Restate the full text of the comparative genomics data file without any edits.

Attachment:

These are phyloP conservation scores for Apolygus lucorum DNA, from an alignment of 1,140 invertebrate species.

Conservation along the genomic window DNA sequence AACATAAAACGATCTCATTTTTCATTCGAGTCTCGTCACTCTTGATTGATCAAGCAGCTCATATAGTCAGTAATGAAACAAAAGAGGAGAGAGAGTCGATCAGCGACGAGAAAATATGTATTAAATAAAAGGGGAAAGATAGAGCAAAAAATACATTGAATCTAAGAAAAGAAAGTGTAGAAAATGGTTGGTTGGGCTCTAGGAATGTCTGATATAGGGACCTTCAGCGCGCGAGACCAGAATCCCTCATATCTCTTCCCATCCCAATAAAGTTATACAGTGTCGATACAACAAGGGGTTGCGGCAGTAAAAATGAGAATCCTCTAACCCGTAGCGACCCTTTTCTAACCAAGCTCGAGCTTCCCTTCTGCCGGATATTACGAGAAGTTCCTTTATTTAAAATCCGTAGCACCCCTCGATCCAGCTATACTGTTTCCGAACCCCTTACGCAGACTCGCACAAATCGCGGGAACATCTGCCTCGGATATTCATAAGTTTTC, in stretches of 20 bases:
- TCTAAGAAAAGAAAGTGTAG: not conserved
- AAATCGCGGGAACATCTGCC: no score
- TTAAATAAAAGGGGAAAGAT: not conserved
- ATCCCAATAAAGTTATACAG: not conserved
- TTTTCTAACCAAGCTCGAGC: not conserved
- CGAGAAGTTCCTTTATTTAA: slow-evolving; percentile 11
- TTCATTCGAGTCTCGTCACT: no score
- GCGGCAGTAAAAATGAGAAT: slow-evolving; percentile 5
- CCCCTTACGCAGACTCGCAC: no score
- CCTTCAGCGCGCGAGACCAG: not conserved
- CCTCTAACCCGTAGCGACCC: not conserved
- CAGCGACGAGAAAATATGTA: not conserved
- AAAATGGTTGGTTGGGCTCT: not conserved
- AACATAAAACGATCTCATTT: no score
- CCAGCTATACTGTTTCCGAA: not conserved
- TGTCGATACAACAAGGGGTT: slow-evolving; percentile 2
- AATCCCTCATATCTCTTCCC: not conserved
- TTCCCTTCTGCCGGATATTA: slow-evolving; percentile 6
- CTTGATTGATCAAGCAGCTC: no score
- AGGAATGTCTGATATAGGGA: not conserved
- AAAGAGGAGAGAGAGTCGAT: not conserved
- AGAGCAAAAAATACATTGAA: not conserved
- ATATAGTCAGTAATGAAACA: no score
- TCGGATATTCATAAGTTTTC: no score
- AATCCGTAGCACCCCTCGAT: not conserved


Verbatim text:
These are phyloP conservation scores for Apolygus lucorum DNA, from an alignment of 1,140 invertebrate species.

Conservation along the genomic window DNA sequence AACATAAAACGATCTCATTTTTCATTCGAGTCTCGTCACTCTTGATTGATCAAGCAGCTCATATAGTCAGTAATGAAACAAAAGAGGAGAGAGAGTCGATCAGCGACGAGAAAATATGTATTAAATAAAAGGGGAAAGATAGAGCAAAAAATACATTGAATCTAAGAAAAGAAAGTGTAGAAAATGGTTGGTTGGGCTCTAGGAATGTCTGATATAGGGACCTTCAGCGCGCGAGACCAGAATCCCTCATATCTCTTCCCATCCCAATAAAGTTATACAGTGTCGATACAACAAGGGGTTGCGGCAGTAAAAATGAGAATCCTCTAACCCGTAGCGACCCTTTTCTAACCAAGCTCGAGCTTCCCTTCTGCCGGATATTACGAGAAGTTCCTTTATTTAAAATCCGTAGCACCCCTCGATCCAGCTATACTGTTTCCGAACCCCTTACGCAGACTCGCACAAATCGCGGGAACATCTGCCTCGGATATTCATAAGTTTTC, in stretches of 20 bases:
- TCTAAGAAAAGAAAGTGTAG: not conserved
- AAATCGCGGGAACATCTGCC: no score
- TTAAATAAAAGGGGAAAGAT: not conserved
- ATCCCAATAAAGTTATACAG: not conserved
- TTTTCTAACCAAGCTCGAGC: not conserved
- CGAGAAGTTCCTTTATTTAA: slow-evolving; percentile 11
- TTCATTCGAGTCTCGTCACT: no score
- GCGGCAGTAAAAATGAGAAT: slow-evolving; percentile 5
- CCCCTTACGCAGACTCGCAC: no score
- CCTTCAGCGCGCGAGACCAG: not conserved
- CCTCTAACCCGTAGCGACCC: not conserved
- CAGCGACGAGAAAATATGTA: not conserved
- AAAATGGTTGGTTGGGCTCT: not conserved
- AACATAAAACGATCTCATTT: no score
- CCAGCTATACTGTTTCCGAA: not conserved
- TGTCGATACAACAAGGGGTT: slow-evolving; percentile 2
- AATCCCTCATATCTCTTCCC: not conserved
- TTCCCTTCTGCCGGATATTA: slow-evolving; percentile 6
- CTTGATTGATCAAGCAGCTC: no score
- AGGAATGTCTGATATAGGGA: not conserved
- AAAGAGGAGAGAGAGTCGAT: not conserved
- AGAGCAAAAAATACATTGAA: not conserved
- ATATAGTCAGTAATGAAACA: no score
- TCGGATATTCATAAGTTTTC: no score
- AATCCGTAGCACCCCTCGAT: not conserved